- No Toxic Shock Syndrome (TSS).Tampons have been shown to have a connection to TSS, a rare but sometimes fatal disease caused by bacterial infection. No such connection exists with the Diva Cup since cups do not function though absorbency.
- “Down There” Health. Upon removal, tampons can scratch and leave tiny thread fragments. Pads can cause rashes. The natural balance “down there” is not compromised through the Diva Cup.
4. Guys, no more drug store trips!
I haven’t forgotten about the fellows. I know many of you have made a fateful trip to the drug store looking for the “exact” brand and product your female friend needs. I’ve seen you in “that” aisle carrying an empty package of the stuff your gal has unfortunately run out of. Matching up and finding the right stuff is daunting, and nearly impossible considering how often pad and tampon companies change their packaging. But you fellows brave the checkout and bashfully buy the brands. Fellows, these blushful trips can end. The day your gal gets a Diva Cup is the day those drug store trips are finished. Kudos.
5. Diva Cup and Sports.
Participating in sports can be a drag when it’s that time. Being in the middle of a game when you need to pull the goalie is not an ideal match. Skip searching your duffel for a relief player with the Diva Cup since cups can be kept in play for 8-12 hours. When a cup is placed correctly, it does not leak and cannot be detected. Feel free to swim lots of laps, ride a bike, or run a marathon. It won’t win any races for you, but you’ll make it to the finish line without fail.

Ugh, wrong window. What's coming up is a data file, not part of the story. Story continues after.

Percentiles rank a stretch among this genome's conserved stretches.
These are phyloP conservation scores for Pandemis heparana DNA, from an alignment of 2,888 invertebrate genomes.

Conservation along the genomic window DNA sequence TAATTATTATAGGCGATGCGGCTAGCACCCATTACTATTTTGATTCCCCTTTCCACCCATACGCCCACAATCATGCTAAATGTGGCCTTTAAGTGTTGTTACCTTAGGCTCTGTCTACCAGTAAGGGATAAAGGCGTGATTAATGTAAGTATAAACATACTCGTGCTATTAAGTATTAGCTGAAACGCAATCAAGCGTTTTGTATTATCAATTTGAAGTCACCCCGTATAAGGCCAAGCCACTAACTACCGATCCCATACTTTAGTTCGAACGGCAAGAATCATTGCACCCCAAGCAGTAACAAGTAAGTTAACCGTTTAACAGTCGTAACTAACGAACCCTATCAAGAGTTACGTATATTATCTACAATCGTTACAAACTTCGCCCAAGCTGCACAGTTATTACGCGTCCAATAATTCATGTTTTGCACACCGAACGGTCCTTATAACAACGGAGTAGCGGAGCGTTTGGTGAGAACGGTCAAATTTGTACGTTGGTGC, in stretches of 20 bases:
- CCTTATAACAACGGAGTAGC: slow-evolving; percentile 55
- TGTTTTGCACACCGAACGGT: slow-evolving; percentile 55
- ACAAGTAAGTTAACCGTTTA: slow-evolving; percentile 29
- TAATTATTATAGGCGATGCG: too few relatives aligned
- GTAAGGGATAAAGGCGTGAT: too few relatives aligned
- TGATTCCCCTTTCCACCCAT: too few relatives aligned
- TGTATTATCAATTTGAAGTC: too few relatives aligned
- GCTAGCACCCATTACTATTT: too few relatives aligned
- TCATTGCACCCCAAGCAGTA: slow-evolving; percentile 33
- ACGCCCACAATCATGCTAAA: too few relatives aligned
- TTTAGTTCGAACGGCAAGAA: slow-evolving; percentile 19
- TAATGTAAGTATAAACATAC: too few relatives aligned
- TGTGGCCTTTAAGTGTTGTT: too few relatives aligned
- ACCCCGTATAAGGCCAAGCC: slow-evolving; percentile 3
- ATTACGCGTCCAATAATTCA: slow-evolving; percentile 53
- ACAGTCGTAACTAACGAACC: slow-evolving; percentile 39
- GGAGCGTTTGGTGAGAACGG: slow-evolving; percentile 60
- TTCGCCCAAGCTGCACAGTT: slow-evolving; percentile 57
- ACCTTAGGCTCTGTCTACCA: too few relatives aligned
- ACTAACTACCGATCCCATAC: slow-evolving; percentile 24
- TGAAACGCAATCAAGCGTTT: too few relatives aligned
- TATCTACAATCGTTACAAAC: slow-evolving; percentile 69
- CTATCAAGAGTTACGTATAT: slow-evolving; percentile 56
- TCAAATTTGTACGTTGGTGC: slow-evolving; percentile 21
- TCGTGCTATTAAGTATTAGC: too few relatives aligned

No more midnight bathroom trips. No more sleeping on towels. No more doubling-up. The Diva Cup can be worn all night long, unlike a tampon. Sleep soundly for 8-12 hours. I dare you.
Stop stuffing your purse full of tampons and pads. Carrying stashes of girlie stuff is a thing of the past. With the Diva Cup, your period worries are no longer woes. Go to school or work and forget about it. No more bathroom trips till you get home hours later. You are free.
8. Less cramps?
I have no scientific proof. But I seriously think the Diva Cup lessens cramps and quells pain. Since I have a history of fainting from crippling painful cramps, I am the first to wonder how a cup can contain this condition. But I think it does. Again, I have no scientific proof.
There’s a bit of a learning curve getting used to folding and inserting a Diva Cup. When placed correctly, you don’t feel a thing. No mess, no fuss, no problem. It doesn’t matter how heavy or light your flow, one cup covers all stages in a cycle. Yay.
I’ve mostly mentioned the Diva Cup brand since it’s available in North America, and that’s where I live. Other menstrual cup brands are available around the world, so I’ve summarized them below:
- DivaCup (Canada, USA)
- Mooncup (United Kingdom)
- Keeper (USA)
- Moon Cup (USA)
- LadyCup (Czech Republic)
- Lunette (Finland)
- Miacup (South Africa)
- Femmecup (Far East)
I went there people. I went where cutesy advertising campaigns tell me to “Have a Happy Period,” and annoy me. I went there and provided a real solution to environmental concerns and cost considerations. I went there. I went there ’cause I want you to go there too. Would you consider it?